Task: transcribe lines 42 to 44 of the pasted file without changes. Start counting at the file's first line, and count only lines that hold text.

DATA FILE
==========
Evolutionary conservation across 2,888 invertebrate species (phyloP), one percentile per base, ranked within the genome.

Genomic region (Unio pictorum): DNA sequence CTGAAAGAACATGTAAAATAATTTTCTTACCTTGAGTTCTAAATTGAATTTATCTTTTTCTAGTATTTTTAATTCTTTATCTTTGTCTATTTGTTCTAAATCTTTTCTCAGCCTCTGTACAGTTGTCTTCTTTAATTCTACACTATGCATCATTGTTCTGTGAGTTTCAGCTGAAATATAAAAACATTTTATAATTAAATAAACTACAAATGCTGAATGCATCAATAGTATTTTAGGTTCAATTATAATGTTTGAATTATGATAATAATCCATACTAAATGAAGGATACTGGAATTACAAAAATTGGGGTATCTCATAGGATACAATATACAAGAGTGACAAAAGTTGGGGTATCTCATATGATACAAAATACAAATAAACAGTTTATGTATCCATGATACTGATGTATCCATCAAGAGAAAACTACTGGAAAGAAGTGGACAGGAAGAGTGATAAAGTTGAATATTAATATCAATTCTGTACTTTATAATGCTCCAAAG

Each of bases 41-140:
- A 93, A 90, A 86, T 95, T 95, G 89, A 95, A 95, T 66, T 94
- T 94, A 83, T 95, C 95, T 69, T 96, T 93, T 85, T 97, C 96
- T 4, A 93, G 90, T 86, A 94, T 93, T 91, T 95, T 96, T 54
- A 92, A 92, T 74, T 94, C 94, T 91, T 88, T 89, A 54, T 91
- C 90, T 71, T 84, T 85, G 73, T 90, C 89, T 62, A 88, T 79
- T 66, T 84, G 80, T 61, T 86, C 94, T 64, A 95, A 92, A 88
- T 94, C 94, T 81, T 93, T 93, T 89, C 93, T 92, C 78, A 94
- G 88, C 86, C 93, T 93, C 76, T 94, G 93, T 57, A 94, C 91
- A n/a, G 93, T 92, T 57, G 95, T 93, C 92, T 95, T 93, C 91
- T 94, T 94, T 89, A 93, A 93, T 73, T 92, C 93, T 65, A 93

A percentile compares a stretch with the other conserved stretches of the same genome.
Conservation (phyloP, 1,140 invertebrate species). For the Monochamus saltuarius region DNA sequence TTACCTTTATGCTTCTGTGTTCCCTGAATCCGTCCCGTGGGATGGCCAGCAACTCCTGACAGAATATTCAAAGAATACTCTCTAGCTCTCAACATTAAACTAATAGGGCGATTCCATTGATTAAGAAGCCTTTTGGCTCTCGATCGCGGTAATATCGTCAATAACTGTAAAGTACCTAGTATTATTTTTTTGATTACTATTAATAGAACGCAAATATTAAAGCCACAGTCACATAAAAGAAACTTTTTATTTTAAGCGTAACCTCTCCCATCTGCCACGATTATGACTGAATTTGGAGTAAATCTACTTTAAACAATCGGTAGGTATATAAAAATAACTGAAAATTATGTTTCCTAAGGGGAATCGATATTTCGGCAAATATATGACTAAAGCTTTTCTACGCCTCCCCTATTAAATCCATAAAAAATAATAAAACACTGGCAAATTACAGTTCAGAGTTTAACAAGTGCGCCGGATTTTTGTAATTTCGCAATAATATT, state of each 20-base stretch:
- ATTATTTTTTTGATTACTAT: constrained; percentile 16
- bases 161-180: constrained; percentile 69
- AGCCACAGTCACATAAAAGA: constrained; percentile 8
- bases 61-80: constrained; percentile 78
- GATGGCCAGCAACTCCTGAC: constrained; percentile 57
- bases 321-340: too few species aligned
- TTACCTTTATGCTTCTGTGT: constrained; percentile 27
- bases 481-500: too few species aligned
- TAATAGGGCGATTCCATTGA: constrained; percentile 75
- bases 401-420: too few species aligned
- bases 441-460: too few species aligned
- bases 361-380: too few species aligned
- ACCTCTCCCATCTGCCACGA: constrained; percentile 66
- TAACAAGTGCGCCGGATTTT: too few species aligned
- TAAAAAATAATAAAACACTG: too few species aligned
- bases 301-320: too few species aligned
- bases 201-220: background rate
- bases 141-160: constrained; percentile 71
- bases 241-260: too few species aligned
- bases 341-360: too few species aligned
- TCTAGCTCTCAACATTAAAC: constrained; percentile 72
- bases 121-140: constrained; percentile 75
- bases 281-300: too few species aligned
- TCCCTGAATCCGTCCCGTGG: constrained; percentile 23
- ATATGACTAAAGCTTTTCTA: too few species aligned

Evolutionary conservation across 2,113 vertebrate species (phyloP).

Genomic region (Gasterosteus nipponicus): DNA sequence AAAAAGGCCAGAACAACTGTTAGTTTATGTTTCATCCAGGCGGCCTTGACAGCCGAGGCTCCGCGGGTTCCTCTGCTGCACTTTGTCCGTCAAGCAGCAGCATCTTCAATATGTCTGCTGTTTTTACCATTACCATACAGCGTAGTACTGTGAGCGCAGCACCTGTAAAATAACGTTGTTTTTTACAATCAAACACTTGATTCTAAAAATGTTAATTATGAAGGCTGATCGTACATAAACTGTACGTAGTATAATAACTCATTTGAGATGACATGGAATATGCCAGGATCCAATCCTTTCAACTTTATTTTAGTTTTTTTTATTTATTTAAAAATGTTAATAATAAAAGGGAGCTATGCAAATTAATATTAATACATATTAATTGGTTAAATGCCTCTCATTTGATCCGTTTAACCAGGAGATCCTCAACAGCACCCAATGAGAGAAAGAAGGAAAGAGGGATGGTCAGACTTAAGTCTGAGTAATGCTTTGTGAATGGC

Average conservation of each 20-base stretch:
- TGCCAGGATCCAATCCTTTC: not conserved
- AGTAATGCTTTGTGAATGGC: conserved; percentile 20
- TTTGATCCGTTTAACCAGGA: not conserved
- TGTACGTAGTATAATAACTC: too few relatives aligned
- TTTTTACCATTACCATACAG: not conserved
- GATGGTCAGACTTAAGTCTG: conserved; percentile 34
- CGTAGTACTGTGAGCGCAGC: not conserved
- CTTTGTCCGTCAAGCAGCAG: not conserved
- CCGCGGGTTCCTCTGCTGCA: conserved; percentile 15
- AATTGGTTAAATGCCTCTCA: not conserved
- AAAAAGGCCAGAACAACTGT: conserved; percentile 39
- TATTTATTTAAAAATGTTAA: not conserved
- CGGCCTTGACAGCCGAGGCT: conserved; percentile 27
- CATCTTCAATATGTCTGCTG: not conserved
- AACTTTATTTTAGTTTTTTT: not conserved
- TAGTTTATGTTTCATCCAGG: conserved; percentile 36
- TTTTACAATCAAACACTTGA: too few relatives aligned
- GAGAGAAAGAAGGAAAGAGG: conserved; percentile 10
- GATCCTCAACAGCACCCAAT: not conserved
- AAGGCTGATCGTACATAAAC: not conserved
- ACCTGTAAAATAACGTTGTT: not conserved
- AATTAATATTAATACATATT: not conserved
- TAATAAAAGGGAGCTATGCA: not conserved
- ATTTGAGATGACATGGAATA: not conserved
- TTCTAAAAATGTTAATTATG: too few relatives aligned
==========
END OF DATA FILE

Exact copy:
Genomic region (Gasterosteus nipponicus): DNA sequence AAAAAGGCCAGAACAACTGTTAGTTTATGTTTCATCCAGGCGGCCTTGACAGCCGAGGCTCCGCGGGTTCCTCTGCTGCACTTTGTCCGTCAAGCAGCAGCATCTTCAATATGTCTGCTGTTTTTACCATTACCATACAGCGTAGTACTGTGAGCGCAGCACCTGTAAAATAACGTTGTTTTTTACAATCAAACACTTGATTCTAAAAATGTTAATTATGAAGGCTGATCGTACATAAACTGTACGTAGTATAATAACTCATTTGAGATGACATGGAATATGCCAGGATCCAATCCTTTCAACTTTATTTTAGTTTTTTTTATTTATTTAAAAATGTTAATAATAAAAGGGAGCTATGCAAATTAATATTAATACATATTAATTGGTTAAATGCCTCTCATTTGATCCGTTTAACCAGGAGATCCTCAACAGCACCCAATGAGAGAAAGAAGGAAAGAGGGATGGTCAGACTTAAGTCTGAGTAATGCTTTGTGAATGGC

Average conservation of each 20-base stretch:
- TGCCAGGATCCAATCCTTTC: not conserved